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Technology Impact teenagers ?

Technology impact teenagers in negative aseptic, because teenagers are getting less active, suffering from wrists and finger pains, losing a bit of eye sight, sleep disruption, and losing bit of hearing. According to the author, " In one study, students couldn't concentrate on their homework for more than two minutes without distracting themselves with screens"(Samakow 1). Many teenagers spent their nights playing video games or text their friends.

To begin with, teenagers are getting less active, because they are to busy playing video games or watching tv. In the text it says, "In a recent study, 61 percent of obese boys and 63 percent of obese girls reported watching television for two or more hours each day"(Samakow 1). Teenagers don't go out with friends, but spend their time on screens.
Another way, technology impacts teenagers because teenagers are spending their time on screens affecting their eye sights. According to the author, "Children who spend time in front of screens and less time outside have narrower blood vessels in their eyes - an issue that's been linked to cardiovascular disease in adults"(Samakow 1). Teens are addicted to screens which can develop damage over time to teens eye sight.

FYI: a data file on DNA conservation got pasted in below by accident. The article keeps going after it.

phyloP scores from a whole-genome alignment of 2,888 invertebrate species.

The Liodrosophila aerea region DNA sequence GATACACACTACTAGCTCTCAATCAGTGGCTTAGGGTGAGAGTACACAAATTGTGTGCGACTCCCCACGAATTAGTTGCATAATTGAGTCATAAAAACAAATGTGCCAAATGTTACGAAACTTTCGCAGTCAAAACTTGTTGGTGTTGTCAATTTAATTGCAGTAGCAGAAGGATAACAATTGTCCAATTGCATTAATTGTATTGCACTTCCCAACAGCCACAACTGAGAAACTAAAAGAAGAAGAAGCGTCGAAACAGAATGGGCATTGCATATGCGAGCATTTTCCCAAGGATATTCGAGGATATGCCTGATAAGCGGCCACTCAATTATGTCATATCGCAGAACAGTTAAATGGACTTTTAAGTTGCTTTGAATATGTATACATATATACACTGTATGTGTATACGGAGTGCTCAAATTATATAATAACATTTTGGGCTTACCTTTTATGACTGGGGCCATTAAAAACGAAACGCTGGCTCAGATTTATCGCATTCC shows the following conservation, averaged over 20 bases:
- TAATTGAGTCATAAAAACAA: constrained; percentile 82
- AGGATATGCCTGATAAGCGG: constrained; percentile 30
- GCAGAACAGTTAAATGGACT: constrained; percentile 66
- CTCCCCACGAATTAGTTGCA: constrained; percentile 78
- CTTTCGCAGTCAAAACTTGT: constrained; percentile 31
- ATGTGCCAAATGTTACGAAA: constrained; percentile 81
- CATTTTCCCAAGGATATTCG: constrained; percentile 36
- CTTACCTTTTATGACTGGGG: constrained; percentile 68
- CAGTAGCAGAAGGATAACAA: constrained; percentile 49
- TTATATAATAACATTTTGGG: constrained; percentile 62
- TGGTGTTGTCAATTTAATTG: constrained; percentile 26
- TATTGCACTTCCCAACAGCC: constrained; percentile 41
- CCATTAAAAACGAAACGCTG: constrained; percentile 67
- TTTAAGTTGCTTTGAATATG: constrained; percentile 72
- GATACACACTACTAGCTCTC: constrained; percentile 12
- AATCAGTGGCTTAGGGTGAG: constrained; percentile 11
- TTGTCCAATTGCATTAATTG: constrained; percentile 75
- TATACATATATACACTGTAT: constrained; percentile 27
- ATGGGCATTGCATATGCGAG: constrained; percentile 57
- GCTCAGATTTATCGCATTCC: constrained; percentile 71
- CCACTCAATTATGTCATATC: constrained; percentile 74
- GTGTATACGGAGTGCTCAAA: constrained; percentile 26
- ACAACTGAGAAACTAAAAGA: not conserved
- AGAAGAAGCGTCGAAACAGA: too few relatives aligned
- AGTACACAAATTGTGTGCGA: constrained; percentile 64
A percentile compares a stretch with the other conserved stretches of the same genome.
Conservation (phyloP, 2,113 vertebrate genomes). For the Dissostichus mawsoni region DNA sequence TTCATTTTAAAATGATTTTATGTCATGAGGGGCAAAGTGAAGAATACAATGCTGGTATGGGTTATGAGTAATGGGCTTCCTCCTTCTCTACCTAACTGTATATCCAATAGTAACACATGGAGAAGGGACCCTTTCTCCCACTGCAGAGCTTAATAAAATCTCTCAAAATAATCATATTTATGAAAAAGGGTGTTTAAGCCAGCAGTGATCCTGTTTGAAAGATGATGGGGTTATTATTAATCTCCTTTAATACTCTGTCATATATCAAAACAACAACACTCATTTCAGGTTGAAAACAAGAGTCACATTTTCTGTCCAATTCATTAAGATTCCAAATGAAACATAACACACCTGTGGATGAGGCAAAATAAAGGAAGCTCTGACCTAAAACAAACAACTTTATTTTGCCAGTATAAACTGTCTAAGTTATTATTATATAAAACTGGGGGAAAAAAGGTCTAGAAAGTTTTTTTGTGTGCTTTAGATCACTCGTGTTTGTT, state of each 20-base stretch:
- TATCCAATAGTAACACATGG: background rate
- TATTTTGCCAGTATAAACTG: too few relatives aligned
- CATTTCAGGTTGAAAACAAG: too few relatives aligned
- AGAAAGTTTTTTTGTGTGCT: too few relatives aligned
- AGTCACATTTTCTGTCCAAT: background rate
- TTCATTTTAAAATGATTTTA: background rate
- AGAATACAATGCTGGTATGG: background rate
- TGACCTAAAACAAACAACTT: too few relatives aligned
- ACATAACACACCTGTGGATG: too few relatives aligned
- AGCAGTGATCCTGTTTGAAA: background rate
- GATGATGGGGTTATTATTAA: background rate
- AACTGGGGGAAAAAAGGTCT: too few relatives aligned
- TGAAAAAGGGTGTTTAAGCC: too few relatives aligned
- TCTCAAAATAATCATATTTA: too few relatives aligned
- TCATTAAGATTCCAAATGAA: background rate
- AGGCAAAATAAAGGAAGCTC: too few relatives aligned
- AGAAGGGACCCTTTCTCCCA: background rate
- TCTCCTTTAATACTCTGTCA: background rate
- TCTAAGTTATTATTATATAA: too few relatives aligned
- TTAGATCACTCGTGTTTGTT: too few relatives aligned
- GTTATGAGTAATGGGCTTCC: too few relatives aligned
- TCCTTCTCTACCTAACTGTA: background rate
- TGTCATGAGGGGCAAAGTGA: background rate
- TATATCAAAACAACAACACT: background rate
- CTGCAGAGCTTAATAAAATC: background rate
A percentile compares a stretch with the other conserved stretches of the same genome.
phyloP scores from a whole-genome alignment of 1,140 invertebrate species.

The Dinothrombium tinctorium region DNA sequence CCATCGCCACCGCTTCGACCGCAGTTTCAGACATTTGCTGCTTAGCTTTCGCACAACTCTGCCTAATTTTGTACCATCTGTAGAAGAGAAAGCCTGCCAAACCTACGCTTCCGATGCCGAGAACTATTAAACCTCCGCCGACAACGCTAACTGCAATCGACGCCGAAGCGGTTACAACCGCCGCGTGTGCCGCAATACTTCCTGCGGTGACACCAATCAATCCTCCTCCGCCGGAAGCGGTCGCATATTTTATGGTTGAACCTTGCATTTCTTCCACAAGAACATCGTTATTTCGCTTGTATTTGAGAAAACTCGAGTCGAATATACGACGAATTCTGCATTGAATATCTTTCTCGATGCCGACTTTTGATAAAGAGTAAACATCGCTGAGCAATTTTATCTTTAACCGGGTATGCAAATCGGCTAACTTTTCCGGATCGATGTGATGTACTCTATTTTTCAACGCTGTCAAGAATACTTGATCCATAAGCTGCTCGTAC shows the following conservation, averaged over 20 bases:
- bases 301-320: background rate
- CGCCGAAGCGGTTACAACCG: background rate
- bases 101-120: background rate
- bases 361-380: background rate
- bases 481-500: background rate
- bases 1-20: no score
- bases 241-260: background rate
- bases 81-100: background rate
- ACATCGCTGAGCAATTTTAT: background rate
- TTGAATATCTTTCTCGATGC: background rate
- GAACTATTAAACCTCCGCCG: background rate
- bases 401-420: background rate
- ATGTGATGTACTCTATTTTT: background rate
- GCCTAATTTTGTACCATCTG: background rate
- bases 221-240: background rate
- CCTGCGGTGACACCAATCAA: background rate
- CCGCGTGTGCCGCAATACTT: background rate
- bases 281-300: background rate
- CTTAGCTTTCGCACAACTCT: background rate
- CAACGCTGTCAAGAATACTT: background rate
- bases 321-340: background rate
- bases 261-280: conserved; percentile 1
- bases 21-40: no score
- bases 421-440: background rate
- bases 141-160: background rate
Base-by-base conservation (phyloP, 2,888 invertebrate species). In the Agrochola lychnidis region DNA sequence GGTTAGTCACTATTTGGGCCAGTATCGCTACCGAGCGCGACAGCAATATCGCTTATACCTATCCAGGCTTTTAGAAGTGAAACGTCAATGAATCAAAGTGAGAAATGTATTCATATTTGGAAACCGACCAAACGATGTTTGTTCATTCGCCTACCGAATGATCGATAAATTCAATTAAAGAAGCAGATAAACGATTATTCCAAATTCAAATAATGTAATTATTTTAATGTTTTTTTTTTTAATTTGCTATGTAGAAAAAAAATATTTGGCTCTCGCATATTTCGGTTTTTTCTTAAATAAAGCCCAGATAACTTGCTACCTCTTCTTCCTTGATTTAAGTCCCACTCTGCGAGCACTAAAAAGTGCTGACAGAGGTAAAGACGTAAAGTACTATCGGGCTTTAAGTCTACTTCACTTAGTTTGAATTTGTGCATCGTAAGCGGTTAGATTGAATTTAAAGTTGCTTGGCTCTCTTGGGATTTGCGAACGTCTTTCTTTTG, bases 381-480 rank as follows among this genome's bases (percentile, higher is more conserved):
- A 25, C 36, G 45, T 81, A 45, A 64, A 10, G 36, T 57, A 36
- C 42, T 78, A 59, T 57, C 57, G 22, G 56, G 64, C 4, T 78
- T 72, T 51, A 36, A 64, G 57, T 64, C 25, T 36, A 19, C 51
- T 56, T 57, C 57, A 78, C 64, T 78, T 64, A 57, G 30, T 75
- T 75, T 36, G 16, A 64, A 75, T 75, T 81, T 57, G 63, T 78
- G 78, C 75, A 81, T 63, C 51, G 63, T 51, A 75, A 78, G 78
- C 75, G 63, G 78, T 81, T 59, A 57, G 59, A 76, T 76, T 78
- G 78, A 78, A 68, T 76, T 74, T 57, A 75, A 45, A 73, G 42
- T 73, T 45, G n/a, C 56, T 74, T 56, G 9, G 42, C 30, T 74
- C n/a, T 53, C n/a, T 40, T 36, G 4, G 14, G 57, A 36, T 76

Final way, technology impacts teenagers, because teens get sleep disruption. The article states, 4 out 5 teenagers sleep with their cell phones on and near their beds,...study found that teens send an average of 34 texts a night after getting into bed"(Samakow 2). The sleeping disruption cause teenagers to become lazy and less active in school.
In conclusion, technology impact teenagers in negative aseptic, because teenagers are getting less active, losing a bit of eye sight, sleep disruption, and losing bit of hearing. Many teenagers spent their nights playing video games or text their friends.

Citations

Samakow, Jessica. "Here's What A Constantly Plugged-In Life Is Doing To Kids' Bodies." The Huffington Post. TheHuffingtonPost.com, 17 Oct. 2013. Web. 11 Feb. 2014.


Flickr. Yahoo!, n.d. Web. 13 Feb. 2014.